The following exercise is a simple and easy way to check back in with your customers. This is a step you can do to more quickly get valuable data. However, it does not replace the need to continue to learn from customers directly in face to face interactions preferably. The steps follow:
- Create a list of your current customers and order them by profit (% and/or total profit dollars). (IMPORTANT: Your list should contain the name of the key decision maker (if they are still at the company) and the key person who uses your product/service most often today (if they are different people.). There are variations of this based on the complexity of the buying process so use your best judgment remembering that the fewer people the better and one name is best.
- Create two additional columns with the following headings:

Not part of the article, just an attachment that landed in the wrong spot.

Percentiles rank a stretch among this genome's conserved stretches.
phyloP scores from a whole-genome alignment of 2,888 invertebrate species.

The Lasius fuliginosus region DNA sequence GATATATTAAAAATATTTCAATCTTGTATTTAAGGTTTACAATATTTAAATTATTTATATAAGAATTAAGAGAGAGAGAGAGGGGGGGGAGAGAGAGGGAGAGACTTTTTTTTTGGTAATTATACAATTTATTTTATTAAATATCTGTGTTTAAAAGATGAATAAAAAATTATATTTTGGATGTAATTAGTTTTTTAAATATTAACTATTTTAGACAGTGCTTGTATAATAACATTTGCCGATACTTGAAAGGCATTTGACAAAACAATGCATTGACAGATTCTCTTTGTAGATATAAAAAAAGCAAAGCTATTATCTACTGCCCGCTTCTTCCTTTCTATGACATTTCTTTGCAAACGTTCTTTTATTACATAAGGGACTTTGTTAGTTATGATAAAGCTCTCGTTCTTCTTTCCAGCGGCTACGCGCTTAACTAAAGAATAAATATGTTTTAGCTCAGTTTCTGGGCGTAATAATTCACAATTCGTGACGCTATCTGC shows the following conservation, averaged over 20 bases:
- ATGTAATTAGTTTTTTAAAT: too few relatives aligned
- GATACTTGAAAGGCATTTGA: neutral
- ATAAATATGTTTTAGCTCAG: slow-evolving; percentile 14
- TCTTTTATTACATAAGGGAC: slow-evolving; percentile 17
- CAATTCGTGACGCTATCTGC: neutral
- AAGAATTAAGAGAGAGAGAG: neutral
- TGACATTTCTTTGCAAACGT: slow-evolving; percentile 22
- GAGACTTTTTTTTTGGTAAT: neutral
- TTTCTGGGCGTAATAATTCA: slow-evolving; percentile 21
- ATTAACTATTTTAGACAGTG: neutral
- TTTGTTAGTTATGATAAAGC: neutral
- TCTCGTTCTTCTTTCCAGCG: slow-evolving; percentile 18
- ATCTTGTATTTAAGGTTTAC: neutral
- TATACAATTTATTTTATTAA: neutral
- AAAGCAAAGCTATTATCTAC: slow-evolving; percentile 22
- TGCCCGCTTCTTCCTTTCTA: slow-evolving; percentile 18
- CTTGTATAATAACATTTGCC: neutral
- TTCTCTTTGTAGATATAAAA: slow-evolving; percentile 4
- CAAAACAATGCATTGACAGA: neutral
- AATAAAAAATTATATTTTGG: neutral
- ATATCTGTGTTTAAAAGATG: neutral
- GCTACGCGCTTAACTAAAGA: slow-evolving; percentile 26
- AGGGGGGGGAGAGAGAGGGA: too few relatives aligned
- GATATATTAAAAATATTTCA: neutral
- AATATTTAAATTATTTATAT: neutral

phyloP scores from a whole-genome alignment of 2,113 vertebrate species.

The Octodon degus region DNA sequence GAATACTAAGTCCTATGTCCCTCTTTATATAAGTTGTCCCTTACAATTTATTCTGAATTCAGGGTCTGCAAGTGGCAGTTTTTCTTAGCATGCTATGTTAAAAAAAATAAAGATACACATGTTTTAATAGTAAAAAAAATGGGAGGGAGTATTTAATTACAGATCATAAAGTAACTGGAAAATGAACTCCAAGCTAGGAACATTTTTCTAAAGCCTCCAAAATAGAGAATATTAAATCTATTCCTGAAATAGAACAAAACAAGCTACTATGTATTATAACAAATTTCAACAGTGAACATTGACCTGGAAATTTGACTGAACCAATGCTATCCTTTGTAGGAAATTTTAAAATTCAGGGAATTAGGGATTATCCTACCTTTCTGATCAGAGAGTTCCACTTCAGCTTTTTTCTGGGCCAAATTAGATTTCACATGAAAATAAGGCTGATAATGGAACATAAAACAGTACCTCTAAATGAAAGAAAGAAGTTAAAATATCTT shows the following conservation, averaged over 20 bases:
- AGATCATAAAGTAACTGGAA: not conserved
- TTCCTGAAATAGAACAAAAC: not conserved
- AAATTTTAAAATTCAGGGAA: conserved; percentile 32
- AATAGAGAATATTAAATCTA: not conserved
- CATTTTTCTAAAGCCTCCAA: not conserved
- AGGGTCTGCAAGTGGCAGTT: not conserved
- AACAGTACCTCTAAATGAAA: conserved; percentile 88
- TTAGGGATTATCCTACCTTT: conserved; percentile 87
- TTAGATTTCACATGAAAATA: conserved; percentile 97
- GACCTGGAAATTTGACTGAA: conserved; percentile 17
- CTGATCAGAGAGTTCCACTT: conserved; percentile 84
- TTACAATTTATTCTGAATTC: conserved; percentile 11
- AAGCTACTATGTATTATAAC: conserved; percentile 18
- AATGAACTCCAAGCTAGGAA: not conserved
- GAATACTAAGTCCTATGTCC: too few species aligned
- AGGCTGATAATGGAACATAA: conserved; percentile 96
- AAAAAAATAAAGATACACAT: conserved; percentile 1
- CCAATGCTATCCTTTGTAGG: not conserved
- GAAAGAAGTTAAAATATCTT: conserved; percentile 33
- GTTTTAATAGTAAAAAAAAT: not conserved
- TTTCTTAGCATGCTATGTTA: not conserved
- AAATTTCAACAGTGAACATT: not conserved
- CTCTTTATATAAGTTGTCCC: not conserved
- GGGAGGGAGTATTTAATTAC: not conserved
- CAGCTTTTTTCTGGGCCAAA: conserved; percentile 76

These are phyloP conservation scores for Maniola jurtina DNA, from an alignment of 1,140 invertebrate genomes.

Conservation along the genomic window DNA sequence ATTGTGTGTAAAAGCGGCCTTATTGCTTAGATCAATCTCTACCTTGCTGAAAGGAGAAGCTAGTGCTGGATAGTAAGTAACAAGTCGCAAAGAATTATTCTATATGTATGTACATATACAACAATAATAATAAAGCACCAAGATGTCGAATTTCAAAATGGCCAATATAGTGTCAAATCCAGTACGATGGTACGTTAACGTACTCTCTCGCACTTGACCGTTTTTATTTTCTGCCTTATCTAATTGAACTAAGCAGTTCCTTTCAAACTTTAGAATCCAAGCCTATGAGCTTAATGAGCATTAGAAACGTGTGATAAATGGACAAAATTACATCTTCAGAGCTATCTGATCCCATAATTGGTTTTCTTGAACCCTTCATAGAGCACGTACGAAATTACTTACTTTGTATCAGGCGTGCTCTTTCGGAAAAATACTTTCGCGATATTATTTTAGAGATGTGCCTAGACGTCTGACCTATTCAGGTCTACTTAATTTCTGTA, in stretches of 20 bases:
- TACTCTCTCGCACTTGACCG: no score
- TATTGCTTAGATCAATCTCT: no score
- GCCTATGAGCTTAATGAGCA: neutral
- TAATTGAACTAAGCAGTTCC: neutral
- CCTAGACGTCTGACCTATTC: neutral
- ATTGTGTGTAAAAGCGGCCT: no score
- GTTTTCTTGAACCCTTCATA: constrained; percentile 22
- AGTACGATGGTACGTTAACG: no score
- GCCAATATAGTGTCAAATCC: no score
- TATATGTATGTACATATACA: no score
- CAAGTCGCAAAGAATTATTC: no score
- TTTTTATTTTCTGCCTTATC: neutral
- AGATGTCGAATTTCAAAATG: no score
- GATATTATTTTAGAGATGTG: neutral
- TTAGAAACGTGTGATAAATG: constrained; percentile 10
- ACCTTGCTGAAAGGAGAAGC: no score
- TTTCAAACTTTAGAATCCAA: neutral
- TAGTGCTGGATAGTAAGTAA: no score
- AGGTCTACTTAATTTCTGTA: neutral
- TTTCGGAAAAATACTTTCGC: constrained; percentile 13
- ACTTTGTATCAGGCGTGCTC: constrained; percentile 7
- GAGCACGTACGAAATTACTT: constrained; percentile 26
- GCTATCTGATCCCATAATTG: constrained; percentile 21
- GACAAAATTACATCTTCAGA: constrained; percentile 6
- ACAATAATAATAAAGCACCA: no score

- You REALLY love working with them – (i.e., they are easy to work with, do not haggle on price, provide proactive referrals and are happy to provide references when asked.)
- They REALLY love working with you – (i.e., they tell you how much you have helped them in their jobs, lives, businesses and talk about you often with others. You can hear their smile on the phone.)
- Put an X in the column where appropriate for at least the first 20 customers.
- Re-order the list by pushing all the customers that meet both criteria above to the top. Maintain the profit order.
- Move to the one question process below.
Ask one question
Creating this list of your best customers, in and of itself, may be illuminating. However, it also is the list to whom you will ask one critical question. Here is what you do next:
Craft an email to the people you listed for each company for at least the top 20 customers on the list and ask the following: